A close Singaporean friend of mine, who lives in London but is a gastronomic nationalist (the best kind of nationalist, in my book), has been needling me to do more reviews of local food. And, while sipping lime juice and munching on buttermilk waffles at Hungry Kraken, I came to some sort of realisation about my dear friend’s request, and the questions it raises.
Let me hypothesise. Two parallel dynamics exist for different sorts of food in Singapore (and I suspect they exist generally, anywhere food is considered a big thing.) Namely – established cuisines (bak kut teh in Singapore, fry-ups in Britain, bagels in New York City) are viewed by how long they’ve survived, which means that generally the oldest, the ones whom everyone has reviewed and around whom a consensus has formed, are the worthiest ones. (Not to say a consensus is always right, just that it exists.) But this is not the zone reviewers want to be in; this is where they want to have been. It is in the new, the just introduced, the Zone of Maximum Novelty, that a reviewer would like to be in, sipping the newest takes on coffee and cocktails, building that critical consensus, and basking in honour and glory. Well, at least one of the above.
Unfortunately, the Zone of Maximum Novelty in Singapore’s food scene seems to be the unceasing pursuit of turning bits of Singapore into little corners of some other country. Sometimes the choice of corner is a bit dubious too. I mean, Richmond Station, really? Are you offering a vast variety of food plants and/or venison, in tribute to Richmond’s great landmarks (Kew Gardens and Richmond Park)? I thought not. I digress from the matter of the reviewer’s dilemma, though. How does the Zone of Maximum Novelty, in an environment like this, also provide something that is somehow local?
Well, enter Hungry Kraken. Set in a niche deep in Burlington Square, the place has been open for two months, and has a slightly austere look if not for the pop art menu and wall paintings. The menu is similarly short, centred around waffle burgers, chicken wings and smoothies. I go for the burgers.
The waffle burgers all have the same basic form too, differing only in their dressing; I get the classic with honey butter, and try their sambal sauce as well. Attractively carmine and glistening, the sambal looks as beautiful as it smells, generous with the belacan while packing a slow but hard kick. The honey butter, which is served melting and running in rivulets on the chicken patty, is almost the exact opposite – mellow and rounded, the butter wisely taking a backseat to the honey’s fragrance while contributing its creaminess.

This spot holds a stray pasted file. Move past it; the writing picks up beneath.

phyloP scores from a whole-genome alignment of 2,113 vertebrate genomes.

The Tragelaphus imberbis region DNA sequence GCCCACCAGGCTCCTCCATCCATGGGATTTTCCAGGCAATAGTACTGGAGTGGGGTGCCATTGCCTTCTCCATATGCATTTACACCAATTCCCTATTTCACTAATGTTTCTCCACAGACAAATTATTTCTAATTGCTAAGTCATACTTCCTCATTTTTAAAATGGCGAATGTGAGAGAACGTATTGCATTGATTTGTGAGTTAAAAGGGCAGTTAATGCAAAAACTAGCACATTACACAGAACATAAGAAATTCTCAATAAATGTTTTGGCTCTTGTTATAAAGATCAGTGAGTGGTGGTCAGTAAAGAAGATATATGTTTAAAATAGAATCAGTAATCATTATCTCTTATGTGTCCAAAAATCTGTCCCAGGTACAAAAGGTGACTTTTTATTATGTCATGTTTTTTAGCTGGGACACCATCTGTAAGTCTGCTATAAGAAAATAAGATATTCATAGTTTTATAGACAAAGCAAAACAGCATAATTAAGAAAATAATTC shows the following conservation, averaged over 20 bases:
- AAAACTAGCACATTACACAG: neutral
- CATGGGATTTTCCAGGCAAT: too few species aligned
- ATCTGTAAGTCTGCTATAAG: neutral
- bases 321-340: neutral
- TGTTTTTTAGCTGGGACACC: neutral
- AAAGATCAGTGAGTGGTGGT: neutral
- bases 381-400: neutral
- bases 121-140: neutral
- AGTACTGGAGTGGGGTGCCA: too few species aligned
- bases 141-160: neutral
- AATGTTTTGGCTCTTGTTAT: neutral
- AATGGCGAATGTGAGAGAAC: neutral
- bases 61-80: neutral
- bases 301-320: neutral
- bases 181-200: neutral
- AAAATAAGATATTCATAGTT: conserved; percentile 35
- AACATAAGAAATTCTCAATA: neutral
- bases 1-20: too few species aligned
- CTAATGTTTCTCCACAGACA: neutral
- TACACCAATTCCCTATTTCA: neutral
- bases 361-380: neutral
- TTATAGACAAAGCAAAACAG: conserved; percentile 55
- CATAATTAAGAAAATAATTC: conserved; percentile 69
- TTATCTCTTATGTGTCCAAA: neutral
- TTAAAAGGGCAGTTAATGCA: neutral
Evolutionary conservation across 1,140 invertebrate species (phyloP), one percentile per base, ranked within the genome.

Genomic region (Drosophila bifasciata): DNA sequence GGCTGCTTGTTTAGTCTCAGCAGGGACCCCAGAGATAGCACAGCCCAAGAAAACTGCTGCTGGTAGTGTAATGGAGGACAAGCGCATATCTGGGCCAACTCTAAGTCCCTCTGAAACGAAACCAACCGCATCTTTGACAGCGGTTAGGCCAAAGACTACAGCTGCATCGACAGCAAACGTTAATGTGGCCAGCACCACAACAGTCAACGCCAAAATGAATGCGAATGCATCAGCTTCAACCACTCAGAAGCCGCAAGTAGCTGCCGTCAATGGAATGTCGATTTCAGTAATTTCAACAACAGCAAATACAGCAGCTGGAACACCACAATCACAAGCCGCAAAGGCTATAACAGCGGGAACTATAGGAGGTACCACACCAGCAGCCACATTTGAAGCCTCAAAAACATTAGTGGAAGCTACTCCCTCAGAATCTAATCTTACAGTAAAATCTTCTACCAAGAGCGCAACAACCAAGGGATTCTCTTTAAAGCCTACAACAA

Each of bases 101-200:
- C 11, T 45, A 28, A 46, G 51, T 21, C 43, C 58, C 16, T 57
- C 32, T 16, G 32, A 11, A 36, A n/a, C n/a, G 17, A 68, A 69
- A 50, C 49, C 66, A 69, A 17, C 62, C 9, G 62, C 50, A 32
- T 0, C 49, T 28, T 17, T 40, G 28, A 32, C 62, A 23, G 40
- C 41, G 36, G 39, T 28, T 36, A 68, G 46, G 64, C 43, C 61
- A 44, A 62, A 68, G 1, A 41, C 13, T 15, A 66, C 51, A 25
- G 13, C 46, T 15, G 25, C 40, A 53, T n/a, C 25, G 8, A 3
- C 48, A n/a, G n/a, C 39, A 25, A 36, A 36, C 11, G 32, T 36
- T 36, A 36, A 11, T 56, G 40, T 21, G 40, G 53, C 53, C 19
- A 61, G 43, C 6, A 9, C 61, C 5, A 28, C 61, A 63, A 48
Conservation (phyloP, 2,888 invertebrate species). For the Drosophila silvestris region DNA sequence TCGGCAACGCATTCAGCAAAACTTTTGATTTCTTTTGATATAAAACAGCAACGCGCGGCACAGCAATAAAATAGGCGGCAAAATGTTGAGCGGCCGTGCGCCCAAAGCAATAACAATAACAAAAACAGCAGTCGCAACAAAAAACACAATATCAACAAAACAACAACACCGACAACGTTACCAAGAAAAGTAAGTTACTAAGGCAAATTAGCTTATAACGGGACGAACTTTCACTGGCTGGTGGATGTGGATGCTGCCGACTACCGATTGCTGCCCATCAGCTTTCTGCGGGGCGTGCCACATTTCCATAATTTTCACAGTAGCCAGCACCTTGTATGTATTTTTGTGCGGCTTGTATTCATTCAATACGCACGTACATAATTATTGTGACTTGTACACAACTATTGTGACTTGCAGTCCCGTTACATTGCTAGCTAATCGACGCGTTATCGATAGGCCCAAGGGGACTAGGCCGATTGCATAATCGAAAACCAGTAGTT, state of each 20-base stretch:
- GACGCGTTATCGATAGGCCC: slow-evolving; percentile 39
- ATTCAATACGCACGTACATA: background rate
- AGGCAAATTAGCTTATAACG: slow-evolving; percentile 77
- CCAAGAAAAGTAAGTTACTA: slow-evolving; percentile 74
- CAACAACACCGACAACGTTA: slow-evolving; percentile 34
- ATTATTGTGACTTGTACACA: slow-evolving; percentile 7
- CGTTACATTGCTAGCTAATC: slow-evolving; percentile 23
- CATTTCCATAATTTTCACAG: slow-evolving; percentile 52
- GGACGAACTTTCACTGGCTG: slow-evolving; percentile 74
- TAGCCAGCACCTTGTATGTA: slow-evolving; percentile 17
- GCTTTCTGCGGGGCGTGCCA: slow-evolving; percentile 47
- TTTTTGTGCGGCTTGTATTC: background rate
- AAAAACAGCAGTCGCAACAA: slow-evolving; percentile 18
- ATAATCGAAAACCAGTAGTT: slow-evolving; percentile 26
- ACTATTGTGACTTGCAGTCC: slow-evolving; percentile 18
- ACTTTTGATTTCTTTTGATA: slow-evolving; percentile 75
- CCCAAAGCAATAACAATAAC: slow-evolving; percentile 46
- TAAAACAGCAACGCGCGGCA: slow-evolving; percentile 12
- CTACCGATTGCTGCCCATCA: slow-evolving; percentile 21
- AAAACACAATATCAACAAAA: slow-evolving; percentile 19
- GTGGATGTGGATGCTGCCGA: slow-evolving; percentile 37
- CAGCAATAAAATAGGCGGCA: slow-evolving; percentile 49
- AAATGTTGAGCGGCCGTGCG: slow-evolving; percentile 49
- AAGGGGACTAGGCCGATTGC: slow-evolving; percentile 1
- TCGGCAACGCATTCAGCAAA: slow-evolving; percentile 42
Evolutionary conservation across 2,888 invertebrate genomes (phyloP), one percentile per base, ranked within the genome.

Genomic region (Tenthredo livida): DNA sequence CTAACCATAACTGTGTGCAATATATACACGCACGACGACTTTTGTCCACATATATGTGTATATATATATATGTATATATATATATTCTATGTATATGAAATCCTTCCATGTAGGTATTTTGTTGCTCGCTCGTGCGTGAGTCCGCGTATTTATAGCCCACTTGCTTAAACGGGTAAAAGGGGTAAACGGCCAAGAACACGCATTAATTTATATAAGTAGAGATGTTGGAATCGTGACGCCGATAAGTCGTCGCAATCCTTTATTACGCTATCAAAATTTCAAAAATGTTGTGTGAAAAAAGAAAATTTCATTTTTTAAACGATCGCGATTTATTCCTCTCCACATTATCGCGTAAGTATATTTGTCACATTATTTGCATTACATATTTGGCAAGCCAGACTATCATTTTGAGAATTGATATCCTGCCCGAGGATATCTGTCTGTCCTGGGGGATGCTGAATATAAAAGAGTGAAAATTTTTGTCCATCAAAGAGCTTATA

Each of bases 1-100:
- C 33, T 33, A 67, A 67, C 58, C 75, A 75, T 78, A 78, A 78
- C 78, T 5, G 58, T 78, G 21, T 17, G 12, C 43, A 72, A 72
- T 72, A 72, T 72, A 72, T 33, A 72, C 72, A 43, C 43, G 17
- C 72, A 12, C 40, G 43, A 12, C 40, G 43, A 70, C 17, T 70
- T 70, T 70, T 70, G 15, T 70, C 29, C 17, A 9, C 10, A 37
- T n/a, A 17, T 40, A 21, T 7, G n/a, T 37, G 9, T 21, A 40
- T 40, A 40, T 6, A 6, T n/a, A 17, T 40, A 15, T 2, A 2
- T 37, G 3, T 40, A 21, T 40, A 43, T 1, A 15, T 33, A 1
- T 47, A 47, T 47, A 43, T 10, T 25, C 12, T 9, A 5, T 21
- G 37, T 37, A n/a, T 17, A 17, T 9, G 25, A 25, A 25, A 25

It’s a good thing they’re cautious with the butter too, because there’s plenty of dairy elsewhere. I’m generally cynical about the substitution of buns in burgers, but these waffles work because they’re good as is. Griddled to a deep nutty brown in the centre, but still pale at the edges, the waffles are a palette of textures, the crusts scone-like, the edges wispy and stretchy, the insides a little gooey; they’ve somehow managed to not lose the mild tangyness of the buttermilk. And between the waffles, the chicken patty is dense but not too heavy, well seasoned with pepper and a fresh fragrance that eludes me until I’m almost finished – turns out it’s celery.
Is a well-executed twist on a burger enough for a good meal? Sure. But lunch at Hungry Kraken has turned out to the most enjoyable meal I’ve had since starting the blog, because of Ivor, the proprietor. Blond-fringed with a ready smile, he’s displayed some albums next to the menu board that I’ve never heard of; asking about them leads to an hour-long conversation. Ivor freely admits he’s a burger-and-fried-chicken person, but he’s also a designer, and a guitarist and songwriter; it turns out those records are the albums released by his band and those of his friends, part of Singapore’s Mandarin rock scene, displayed as a sign of support, of garnering awareness. He’s got further plans for the place, too – a TV to display animation works by Singaporeans; art and poetry displays on the walls; even a Youtube channel.
And so, amusingly enough, I seem to have stumbled on an answer to my friend’s dilemma. It’s all very easy to say that a place has ‘passion’, but Hungry Kraken is a little bit different from your usual joint (even the especially passionate ones). Chatting in the afternoon lull, Ivor always returns to the idea that his burger joint has another purpose – providing a platform, a venue, for a local creative community that often receives derisory attention and support locally even as it garners raucous applause abroad. Mentioning sell-out tours in Taiwan and Hong Kong when few know them at home, Ivor is wistful and hopeful at the same time.
And what can be more heartily, devotedly Singaporean than this? Creativity in the food, staying a step ahead of the tide of waffles-as-desserts; attention to detail, from the seasoning of the patties and wings to the quality of the sambal. And a healthy dose of optimistic cultural patriotism to boot. Rock on, Hungry Kraken. I’ll gladly come for the waffle burgers and stay for the chatter.
Burlington Square, 175 Bencoolen Street
Hours: Daily, 11AM – 7PM